The 12 Days of Tag
Why support a charity when you can promote a new consumer technology, plug a rap album, and be charitable all at once? Equally enterprising in nature, that's what Microsoft, Diddy and social marketing firm Izea had in mind with Twelve Days of Tag. Over the holidays, the program encouraged consumers to download Microsoft Tag -- the software giant's mobile bar code reader -- so they could access bonus content from Diddy's latest masterpiece, "Last Train to Paris" and help decide which causes would receive donations totaling $50,000.
"It's the holiday season, you know, it's important to help out a charity," said the artist formally known as Sean Combs, Puff Daddy, Puffy, Puff, and P. Diddy. "I have teamed up with Microsoft to give something back - something back to my fans and the community."
Each day, Diddy tweeted links to Microsoft Tags that related to specific charitable causes. Those with the most "scans" at the end of each day received upwards of $10,000 each. Charities vying for donations included Doctors Without Borders, United Way and Greenpeace.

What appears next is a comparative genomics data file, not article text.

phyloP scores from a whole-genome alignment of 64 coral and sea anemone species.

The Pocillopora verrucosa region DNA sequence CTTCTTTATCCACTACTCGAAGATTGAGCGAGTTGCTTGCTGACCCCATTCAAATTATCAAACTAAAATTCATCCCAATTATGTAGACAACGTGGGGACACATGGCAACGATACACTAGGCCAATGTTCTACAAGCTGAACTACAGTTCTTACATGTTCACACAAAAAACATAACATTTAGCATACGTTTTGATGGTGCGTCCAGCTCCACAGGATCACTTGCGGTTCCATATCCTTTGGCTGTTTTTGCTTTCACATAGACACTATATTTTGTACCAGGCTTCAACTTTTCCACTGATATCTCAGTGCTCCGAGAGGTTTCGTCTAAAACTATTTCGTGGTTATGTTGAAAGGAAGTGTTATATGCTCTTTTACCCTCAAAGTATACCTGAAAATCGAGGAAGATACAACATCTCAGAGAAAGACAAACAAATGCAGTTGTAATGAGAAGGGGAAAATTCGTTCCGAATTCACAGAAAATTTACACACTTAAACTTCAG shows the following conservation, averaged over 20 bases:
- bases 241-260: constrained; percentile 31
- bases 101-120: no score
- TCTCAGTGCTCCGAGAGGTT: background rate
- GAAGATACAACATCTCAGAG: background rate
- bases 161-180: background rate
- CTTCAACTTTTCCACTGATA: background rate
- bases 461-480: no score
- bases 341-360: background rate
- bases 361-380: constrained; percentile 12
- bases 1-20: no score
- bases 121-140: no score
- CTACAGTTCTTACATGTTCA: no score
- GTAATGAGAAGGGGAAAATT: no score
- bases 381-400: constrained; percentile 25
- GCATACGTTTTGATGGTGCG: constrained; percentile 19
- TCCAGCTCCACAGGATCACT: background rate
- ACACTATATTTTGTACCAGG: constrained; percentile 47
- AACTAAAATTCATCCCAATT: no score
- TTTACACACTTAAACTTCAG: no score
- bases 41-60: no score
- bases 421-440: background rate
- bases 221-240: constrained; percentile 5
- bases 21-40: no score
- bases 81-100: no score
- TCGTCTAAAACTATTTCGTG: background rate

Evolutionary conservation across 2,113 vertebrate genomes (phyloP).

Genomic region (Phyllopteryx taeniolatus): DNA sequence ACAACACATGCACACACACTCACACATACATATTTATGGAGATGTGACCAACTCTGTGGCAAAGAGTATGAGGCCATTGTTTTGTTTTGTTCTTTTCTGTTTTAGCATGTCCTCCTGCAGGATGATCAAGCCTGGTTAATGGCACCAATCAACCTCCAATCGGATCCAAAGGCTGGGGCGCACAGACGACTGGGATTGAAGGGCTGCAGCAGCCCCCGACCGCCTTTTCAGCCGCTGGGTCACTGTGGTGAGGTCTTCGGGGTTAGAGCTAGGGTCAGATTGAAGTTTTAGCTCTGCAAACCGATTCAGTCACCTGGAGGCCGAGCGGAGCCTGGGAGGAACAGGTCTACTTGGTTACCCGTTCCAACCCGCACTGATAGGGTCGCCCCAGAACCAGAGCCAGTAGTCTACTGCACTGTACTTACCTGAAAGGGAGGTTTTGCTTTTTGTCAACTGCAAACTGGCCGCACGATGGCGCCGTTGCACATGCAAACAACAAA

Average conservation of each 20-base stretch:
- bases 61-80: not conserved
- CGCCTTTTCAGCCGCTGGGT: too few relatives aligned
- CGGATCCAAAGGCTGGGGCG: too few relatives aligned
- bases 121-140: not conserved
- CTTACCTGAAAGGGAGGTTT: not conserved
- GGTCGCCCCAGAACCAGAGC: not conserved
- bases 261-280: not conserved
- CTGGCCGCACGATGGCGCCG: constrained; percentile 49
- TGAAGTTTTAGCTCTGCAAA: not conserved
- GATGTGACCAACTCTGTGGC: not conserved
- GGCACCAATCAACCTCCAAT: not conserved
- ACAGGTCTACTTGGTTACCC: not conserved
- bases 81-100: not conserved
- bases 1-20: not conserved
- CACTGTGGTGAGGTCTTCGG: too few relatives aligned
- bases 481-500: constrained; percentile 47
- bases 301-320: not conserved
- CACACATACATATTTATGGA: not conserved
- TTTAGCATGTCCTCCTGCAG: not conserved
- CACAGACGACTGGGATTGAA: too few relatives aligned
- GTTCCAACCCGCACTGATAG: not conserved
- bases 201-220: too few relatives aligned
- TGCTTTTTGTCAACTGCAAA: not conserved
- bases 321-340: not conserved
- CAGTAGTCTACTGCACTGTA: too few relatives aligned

Hoping to get a toehold with consumers and advertisers, Microsoft Tag bills itself as a new kind of bar code technology that connects nearly any real-world consumer good to information, entertainment and interactive "experiences" via mobile devices.
For marketers, tags are free to create and use, according to Elliott Lemenager, online community manager at Microsoft. Brands can display them on posters, billboards, product packaging, Web sites, clothing and any other consumer-facing "surface" imaginable.
When consumers scan a Tag using the free Tag Reader application on their mobile phone, it can automatically opens a Web page, add a contact to their address book, display a message, dial a number or, we imagine, play a little Diddy.